September 1, 2000

In the front of the church where I worship, we have always had a beautifully proportioned cross that is mounted against a light-colored wall. This wall is lit from both sides, and where the light mixes in the middle, there is the most interesting vertical stripe of light. Because of its prominence and the lighting, I wanted to do something with the cross--something different than our usual crown of thorns and purple cloth, perfectly draped for Easter. Something for Advent.

September 1, 1996

This litany attempts to encourage and challenge us in the work of evangelism by voicing Scripture's call to witness, along with the words of those who have obeyed Christ's command. It also incorporates section 44 of the contemporary testimony Our World Belongs to God. It was usedfirstin a Refoimation Day service togivewitness to the Reformed heritage and legacy of reaching out for Christ. The litany would also be fitting to use during Epiphany, or in any service of worship that seeks to highlight or encourage evangelism.

September 1, 1996

I was reading the paper the other day and ran across the line, "That was a real epiphany for me!" No, it wasn't in a church publication; it was the daily paper. And the context made it clear that the author meant something like, "It was a real eye-opener!" But it got me thinking: What is an epiphany anyway? How did a word with such a focused doctrinal Christian meaning come to be used this way in everyday speech?

September 1, 1995

Cast
Wife
Narrator
Man
Candle 1 (red, female)
Candle 2 (male)
Candle 3 (purple)
Candle 4 (female)






Props
Large box (such as a refrigerator box) opened down one side and facing congregation
Bic lighter
Candles should dress in solid bright colors (turtlenecks and matching pants)


September 1, 1995
DECEMBER

When Luther began to prepare songs for congregational singing, he composed some and translated others. One of the first hymns the reformer chose goes all the way back to the fourth-century Ambrose, often called the father of Latin hymnody.

September 1, 1994

Since many congregations are still new to observing the Christian Year, a teaching service about the various church seasons can be very instructive The following service was first conducted at the Neland Avenue Christian Reformed Church in Grand Rapids, Michigan.

Although hymns are suggested in the service, feel free to substitute other seasonal hymns Also, whether you use more or less choir participation will depend on your local situation.

September 1, 1994

Would you be surprised to find an ad in your local newspaper announcing an Epiphany service in your church?

Most of us would. Traditionally churches in the Reformed tradition have not observed Epiphany. Many of us are probably not even sure what Epiphany is all about or where the idea of celebrating it began. Although a growing appreciation of the church year has given Christians a better understanding of Advent and Lent, Epiphany still seems a bit "foreign" to some of us.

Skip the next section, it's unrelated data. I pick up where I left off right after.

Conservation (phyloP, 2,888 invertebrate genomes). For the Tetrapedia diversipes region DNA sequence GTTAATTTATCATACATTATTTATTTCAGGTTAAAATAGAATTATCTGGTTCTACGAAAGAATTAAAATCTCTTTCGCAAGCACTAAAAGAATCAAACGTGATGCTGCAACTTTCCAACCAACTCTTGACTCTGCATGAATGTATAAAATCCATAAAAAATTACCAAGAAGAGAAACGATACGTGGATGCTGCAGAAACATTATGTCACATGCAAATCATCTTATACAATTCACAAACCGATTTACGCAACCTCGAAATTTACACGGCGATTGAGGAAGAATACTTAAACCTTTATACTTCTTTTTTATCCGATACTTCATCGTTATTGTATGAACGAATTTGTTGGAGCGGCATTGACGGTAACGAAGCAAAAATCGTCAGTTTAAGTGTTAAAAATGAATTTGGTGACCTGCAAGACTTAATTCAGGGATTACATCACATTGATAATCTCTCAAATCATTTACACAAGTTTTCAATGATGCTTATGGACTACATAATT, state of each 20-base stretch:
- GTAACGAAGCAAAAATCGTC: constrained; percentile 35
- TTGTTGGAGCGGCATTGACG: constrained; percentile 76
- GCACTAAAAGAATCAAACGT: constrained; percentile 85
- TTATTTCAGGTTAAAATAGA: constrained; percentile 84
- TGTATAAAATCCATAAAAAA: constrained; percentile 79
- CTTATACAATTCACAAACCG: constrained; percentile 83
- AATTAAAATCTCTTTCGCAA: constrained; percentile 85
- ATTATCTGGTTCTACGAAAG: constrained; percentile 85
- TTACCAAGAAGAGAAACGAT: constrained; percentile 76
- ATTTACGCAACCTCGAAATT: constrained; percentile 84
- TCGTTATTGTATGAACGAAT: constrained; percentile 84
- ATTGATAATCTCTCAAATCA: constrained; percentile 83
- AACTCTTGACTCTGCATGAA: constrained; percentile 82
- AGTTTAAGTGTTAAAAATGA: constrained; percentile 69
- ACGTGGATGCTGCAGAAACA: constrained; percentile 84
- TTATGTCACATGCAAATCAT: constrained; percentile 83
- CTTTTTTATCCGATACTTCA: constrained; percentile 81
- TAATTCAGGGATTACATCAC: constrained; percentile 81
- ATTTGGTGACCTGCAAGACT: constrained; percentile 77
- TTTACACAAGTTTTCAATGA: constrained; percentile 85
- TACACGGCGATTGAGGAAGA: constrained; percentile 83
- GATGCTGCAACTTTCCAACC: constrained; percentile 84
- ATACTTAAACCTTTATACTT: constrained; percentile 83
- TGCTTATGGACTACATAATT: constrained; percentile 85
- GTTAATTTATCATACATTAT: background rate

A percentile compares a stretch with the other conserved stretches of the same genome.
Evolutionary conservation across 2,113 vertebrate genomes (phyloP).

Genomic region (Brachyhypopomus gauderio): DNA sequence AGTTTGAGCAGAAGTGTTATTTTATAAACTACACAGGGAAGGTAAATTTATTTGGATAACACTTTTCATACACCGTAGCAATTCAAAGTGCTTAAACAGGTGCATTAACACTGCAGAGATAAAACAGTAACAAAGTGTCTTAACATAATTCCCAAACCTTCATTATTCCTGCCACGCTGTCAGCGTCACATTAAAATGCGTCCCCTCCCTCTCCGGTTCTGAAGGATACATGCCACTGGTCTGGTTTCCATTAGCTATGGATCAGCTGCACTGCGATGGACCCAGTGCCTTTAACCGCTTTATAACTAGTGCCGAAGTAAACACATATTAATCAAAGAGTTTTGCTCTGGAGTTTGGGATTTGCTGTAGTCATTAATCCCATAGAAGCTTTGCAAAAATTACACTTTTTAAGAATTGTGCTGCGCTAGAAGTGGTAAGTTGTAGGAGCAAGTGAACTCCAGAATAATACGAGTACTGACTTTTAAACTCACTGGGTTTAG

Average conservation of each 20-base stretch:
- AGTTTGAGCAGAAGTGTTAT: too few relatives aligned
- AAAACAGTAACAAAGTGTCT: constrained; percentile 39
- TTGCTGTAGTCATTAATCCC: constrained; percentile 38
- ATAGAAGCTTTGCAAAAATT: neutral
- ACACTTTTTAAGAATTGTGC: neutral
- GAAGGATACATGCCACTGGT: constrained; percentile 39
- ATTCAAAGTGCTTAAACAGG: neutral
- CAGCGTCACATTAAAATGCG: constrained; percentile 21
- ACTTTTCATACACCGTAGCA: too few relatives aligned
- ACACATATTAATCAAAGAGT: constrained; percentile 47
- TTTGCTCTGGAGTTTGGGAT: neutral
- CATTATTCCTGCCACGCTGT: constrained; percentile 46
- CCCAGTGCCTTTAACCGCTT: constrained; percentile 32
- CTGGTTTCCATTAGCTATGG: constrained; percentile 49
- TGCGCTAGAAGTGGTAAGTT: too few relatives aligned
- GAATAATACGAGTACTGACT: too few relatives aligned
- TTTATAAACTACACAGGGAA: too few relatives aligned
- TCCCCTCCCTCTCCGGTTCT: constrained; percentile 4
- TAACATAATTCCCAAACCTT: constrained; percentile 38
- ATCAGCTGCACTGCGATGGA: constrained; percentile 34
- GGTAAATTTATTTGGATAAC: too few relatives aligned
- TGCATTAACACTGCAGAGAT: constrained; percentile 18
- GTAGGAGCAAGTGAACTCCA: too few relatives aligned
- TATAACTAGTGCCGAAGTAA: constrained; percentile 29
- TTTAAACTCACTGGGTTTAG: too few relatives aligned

September 1, 1992
Why Celebrate Epiphany?

Epiphany seems particularly appropriate for a gentile church. It reminds us that God did something quite remarkable: he extended his grace to those who were originally outside the covenant. As Paul reminds the Eph-esians, we were aliens and strangers, but Christ made us part of the new Israel.

September 1, 1992

The following brief song services were prepared for the Sundays after Epiphany in 1993; the topics were chosen to correspond with the Revised Common Lectionary (Year A) for that season. These song services could be used in the morning service during this portion of the church year, as part or all of a second-service hymnsing, or at any other time in Christian worship (independent from the use of the Lectionary). Selections not in your hymnal could be sung by a small group taught by rote and sung from memory, or printed in the bulletin (with proper copyright permission).

September 1, 1991

From Hebrews 1:1-3 NRSV

Long ago, God spoke to our ancestors through the prophets;

now God has spoken to us by a Son.

God made the world through the Son, who has been appointed heir of all things and the perfect reflection of God's glory.

The Son is the exact representation of God's being, sustaining all things by his powerful word.

Praise God for the gift of the Son.

We welcome the Light of the world!

September 1, 1990
A Scripture Drama from John 4

[Jesus enters and sits on a stool draped with a dark cloth (to look like a rock) near the well.]

Narrator: He came to a town in Samaria named Sychar,
which was not far from the field
that Jacob had given to his son Joseph.
Jacob's well was there,
and Jesus, tired out by the trip,
sat down by the well.




[Woman begins to enter and will sit on well seat.]

September 1, 1989